The True and Horrifying Confessions of the St. Osyth Witches
Origin: Scenario Dear Ladies by Hugh Jesseman
The pamphlet is a series of examinations and confessions of thirteen women from St. Oysth in Essex, taken by the Justice Brian Darcey. The book is not that big, just fifty or so pages. It was published soon after the trials of the women in 1582, and is written in florid Elizabethan prose, which is not always easy for a modern reader to understand fully.
The essence of the pamphlet is that the coven of witches summoned, conjured, or inherited collections of imps in various bizarre, animal-like forms (compare to Rat-Things), which they feed on milk if possible or their own blood otherwise, which they could then command with evil speech to torment enemies among their neighbors, via the usual ways (turning milk sour, killing livestock, haunting people in their sleep with nightmares, causing mysterious illnesses and freak accidents, etc.)
Language: Elizabethan English
Physical Description: A 50-page pamphlet.
General Content: A series of examinations and confessions of a coven of 13 witches from St. Oysth in Essex, England, including enough hints at contact, summoning, binding, maintaining, and banishment rituals, practices, and spells for familiars, imps, and other supernatural beings ("puppets, spirits, and maummats"), for occultists to reconstruct and perform the rituals.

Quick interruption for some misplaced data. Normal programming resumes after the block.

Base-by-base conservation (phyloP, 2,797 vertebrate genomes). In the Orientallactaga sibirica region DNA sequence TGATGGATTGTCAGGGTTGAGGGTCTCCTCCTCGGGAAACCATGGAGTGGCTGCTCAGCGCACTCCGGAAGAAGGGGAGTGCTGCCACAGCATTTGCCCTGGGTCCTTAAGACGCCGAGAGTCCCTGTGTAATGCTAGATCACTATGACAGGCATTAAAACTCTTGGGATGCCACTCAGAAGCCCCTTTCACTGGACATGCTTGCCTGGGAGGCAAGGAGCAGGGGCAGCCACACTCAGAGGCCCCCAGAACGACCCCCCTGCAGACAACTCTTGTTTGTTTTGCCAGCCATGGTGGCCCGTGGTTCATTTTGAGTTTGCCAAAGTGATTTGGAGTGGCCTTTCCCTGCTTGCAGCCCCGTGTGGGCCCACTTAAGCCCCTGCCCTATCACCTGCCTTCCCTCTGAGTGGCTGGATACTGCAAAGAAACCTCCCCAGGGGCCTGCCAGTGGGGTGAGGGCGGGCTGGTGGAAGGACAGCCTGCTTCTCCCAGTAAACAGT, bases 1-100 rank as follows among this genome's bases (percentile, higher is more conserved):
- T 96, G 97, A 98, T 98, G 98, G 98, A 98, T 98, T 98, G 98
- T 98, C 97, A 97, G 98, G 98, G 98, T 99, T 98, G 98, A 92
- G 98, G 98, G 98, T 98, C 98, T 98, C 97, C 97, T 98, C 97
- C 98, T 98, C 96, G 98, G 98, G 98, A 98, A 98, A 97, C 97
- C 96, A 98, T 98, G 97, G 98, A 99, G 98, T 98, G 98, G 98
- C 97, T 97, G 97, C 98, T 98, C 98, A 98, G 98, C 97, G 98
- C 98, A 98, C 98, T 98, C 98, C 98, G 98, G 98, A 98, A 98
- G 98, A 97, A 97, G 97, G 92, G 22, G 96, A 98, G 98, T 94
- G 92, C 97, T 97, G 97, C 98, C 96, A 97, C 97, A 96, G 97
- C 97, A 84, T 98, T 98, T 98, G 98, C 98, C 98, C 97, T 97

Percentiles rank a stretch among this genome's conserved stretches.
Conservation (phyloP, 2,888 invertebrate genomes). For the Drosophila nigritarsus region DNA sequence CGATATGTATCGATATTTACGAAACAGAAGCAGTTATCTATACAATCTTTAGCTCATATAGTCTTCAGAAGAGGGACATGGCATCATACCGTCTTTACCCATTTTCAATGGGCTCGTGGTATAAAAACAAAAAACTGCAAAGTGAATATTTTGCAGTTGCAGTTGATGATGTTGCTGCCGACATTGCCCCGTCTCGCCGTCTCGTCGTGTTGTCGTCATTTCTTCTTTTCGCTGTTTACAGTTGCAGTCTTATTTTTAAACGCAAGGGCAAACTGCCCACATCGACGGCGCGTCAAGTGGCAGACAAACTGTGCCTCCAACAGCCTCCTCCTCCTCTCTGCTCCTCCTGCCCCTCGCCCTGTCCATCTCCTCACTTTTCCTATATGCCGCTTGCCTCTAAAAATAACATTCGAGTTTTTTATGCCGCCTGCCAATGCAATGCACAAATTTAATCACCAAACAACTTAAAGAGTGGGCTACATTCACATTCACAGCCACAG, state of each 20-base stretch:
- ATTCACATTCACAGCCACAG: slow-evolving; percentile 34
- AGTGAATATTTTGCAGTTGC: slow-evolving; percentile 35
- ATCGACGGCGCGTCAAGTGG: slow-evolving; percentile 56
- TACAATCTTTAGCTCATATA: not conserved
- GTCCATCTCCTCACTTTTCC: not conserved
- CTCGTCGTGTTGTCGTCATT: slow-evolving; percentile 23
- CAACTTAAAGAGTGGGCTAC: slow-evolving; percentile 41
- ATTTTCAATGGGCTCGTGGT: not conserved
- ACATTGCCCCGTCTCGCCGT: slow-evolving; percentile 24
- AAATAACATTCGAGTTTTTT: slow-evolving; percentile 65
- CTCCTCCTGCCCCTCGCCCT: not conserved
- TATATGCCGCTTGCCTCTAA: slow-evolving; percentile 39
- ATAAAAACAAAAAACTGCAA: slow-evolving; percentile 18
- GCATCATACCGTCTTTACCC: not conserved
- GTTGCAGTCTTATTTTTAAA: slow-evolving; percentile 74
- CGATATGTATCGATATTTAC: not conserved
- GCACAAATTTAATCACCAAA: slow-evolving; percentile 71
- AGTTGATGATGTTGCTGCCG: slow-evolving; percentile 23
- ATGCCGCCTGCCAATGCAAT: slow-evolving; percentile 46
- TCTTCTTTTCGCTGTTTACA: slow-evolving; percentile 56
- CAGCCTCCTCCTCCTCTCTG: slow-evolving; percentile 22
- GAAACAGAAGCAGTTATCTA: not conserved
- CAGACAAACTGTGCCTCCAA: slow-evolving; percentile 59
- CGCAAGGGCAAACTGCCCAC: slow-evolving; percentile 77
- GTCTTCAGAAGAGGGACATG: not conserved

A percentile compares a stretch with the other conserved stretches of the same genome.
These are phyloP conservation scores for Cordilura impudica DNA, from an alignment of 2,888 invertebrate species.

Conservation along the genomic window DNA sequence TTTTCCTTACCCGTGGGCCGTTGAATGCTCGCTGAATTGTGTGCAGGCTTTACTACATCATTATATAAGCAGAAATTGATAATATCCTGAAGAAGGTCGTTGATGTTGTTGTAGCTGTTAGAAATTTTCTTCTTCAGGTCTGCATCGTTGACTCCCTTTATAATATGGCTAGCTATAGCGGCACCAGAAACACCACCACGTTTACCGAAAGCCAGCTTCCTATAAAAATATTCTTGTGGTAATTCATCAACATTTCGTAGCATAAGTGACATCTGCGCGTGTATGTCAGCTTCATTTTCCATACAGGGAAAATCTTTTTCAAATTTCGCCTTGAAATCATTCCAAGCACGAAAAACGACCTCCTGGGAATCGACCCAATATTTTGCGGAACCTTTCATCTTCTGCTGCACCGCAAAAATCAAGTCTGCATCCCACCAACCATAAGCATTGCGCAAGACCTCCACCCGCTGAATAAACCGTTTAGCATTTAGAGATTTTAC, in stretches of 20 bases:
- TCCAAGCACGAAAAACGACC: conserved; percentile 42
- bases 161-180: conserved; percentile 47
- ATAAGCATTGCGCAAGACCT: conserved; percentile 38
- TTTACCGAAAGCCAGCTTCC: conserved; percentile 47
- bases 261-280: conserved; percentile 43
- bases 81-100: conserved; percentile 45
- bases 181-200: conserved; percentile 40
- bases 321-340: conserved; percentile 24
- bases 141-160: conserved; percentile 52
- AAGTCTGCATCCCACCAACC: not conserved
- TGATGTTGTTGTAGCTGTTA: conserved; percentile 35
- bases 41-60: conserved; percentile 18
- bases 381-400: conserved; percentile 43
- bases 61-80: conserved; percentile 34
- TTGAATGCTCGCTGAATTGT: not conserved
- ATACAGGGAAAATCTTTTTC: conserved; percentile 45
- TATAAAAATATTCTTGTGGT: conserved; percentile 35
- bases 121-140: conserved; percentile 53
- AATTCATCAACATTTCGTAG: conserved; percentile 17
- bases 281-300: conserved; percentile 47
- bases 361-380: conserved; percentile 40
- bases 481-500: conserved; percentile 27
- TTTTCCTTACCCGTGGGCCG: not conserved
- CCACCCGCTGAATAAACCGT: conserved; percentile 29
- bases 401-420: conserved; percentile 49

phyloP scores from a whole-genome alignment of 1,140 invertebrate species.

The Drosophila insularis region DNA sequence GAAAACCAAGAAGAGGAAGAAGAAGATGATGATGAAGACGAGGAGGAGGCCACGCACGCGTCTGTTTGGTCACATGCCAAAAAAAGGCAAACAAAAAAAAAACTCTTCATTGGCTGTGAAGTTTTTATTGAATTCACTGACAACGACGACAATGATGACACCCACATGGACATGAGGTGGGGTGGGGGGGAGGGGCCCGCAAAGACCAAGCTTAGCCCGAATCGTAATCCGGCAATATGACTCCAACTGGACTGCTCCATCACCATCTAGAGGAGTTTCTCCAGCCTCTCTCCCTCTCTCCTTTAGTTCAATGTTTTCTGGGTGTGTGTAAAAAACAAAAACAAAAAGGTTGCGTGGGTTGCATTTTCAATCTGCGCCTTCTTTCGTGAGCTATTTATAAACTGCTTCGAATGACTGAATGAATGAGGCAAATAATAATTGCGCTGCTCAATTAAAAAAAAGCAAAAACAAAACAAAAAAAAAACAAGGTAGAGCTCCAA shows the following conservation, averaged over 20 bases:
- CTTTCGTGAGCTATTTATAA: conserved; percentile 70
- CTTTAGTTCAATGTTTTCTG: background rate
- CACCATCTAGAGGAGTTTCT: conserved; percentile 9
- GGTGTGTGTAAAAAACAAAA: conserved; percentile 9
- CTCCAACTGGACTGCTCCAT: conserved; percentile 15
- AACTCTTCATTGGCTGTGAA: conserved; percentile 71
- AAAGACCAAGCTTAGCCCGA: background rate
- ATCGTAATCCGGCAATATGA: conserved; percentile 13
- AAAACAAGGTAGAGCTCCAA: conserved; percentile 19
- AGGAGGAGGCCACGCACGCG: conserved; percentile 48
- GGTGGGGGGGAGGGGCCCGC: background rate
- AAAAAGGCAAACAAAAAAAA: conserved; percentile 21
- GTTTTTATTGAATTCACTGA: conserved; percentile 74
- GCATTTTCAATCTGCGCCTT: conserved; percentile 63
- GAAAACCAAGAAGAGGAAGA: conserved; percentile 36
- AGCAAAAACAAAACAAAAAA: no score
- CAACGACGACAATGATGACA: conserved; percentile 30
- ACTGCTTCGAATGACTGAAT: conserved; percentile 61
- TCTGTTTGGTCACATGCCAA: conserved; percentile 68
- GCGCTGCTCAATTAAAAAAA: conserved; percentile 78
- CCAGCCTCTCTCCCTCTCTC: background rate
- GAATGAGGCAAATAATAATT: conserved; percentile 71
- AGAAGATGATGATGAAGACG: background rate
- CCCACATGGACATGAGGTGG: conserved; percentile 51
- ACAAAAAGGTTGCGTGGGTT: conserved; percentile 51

Number of known copies and last known location of surviving copies (if rare): This is inspired by a real Tome which is freely available on the Internet; the full text of the various testimonies for the St. Osyth, Essex Witch Trials can be found online at http://www.witchtrials.co.uk/osyth.html
Spells: Contact, Summon, Bind, and Banish spells for Imps and Familiars
- Sanity Loss: (none listed, presumed to be low to non-existent)
- Mythos Knowledge: (none listed, presumed to be low to non-existent)
- Occult Knowledge: (none listed, presumed to be low)
- From - http://www.witchtrials.co.uk/osyth.html :
- "The saide Thomas Rabbet saith, that his said mother Ursley Kempe alias Grey hath foure severall spirites, the one called Tyffin, the other Tittey, the third Pigine, & the fourth Jacke: & being asked of what colours they were, saith, that Tyttey is like a little grey Cat, Tyffin is like a white lambe, Pygine is black like a Toad, and Jacke is black like a Cat. And hee saith, hee hath seen his mother at times to give them beere to drinke, and of a white Lofe or Cake to eate, and saied that in the night time the said spirites will come to his mother, and sucke blood of her upon her armes and other places of her body...."
- "And casting her eyes aside, shee saw a spirit lift up a clothe lying over a pot, looking much lik a Ferret. And it beeing asked of this examinate why the spirite did looke upon her, shee said it was hungrie.... This examinate, beeing asked howe shee knewe the names of mother Bennets spirites, sayth, that Tyffin her spirite did tell this examinate that shee had two spirites, the one of them like a blacke Dogge, and the other redde like a Lyon, and that their names were Suckin and Lyerd , and sayeth that Suckin did plague Byettes wife unto death, and the other plagued three of his Beastes whereof two of them dye...."